France’s ‘droit du sol’ rule for nationality: what change is planned?

France’s ‘droit du sol’ rule for nationality: what change is planned?

Children born in the overseas department of Mayotte could see their automatic right to French citizenship removed under plans announced by the government, which critics have described as a “betrayal” of Republican values.

Mayotte is an archipelago in the Indian Ocean between Madagascar and the coast of Mozambique, and has been a French department since 2011.

The island has been struggling with illegal immigration from Africa and the neighbouring Comoros for years, with the authorities expelling 25,380 migrants from the island in 2023 alone. 

Comoros is one of the poorest places on earth, with an average daily wage of $1.9 a day.

A protest of ‘citizen collectives’ against illegal immigration has paralysed the department since January 22, with roadblocks at petrol stations around the island.

On January 28, the island’s prefect Thierry Suquet ordered gendarmes to clear the roadblocks.

However, the citizen groups reiterated their demands for government action against illegal immigration, in particular the dismantlement of a migrant camp at Cavani, which the authorities say will take “several months”.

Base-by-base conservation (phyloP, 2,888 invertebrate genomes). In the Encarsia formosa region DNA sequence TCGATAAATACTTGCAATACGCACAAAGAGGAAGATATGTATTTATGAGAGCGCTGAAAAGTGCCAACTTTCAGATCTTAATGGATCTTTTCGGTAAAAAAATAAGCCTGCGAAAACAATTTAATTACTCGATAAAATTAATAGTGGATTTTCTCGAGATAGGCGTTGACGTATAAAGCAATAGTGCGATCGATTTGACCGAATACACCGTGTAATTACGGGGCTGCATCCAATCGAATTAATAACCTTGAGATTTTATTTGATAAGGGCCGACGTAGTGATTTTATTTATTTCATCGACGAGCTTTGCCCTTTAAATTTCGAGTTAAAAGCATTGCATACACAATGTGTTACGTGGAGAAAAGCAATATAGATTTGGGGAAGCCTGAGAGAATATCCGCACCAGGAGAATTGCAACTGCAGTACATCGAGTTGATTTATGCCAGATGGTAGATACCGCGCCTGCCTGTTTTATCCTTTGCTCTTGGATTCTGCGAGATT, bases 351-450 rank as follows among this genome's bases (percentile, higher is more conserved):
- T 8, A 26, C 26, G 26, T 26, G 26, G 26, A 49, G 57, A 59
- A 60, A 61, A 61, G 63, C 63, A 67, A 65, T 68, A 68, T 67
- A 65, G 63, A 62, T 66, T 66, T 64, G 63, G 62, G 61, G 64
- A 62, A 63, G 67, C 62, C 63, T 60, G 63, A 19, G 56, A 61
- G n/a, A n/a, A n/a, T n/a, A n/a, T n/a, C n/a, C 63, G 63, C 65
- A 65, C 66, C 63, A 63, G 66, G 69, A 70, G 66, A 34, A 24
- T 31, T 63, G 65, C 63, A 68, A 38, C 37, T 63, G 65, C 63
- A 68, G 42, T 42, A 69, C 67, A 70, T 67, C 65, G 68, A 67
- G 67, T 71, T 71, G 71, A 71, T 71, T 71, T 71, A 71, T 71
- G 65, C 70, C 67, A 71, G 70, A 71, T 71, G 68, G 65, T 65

Read more: Is time in French overseas territories included in 90/180 rule? 

Suspension of the ‘territorial principle’

On a visit to the island on Sunday, February 11, Interior Minister Gérald Darmanin announced a new raft of measures to fight illegal immigration, describing the current situation on the island as “insurrectional”.

“We have to reestablish peace and the rule of law on Mayotte,” said Mr Darmanin, promising the “massive” arrest of illegal immigrants.

“It will no longer be possible to become French if you are not born to a French parent,” he said, adding “this will stop the island being attractive [to migrants]”.

According to the droit du sol or ‘territorial principle’, anyone born in France has an automatic right to citizenship, even if their parents are not French.

However, the legislative path to a suspension of the territorial principle may prove difficult, as the droit du sol is a constitutional right rather than a law.

A change to the constitution would require the approval of three fifths of MPs and senators in a joint session of parliament and the senate.

Human rights groups, including the Ligue des droits de l’Homme (LDH) have called the plans “dangerous”.

“It is discriminatory”, LDH president Patrick Baudouin told BFMTV. “This measure will have to be struck down by the Constitutional Council”.

Mr Darmanin also proposed the creation of an ‘iron curtain’ to prevent the immigrants’ boats from reaching the island, involving “new means of interception” and “new radars”.

Read more

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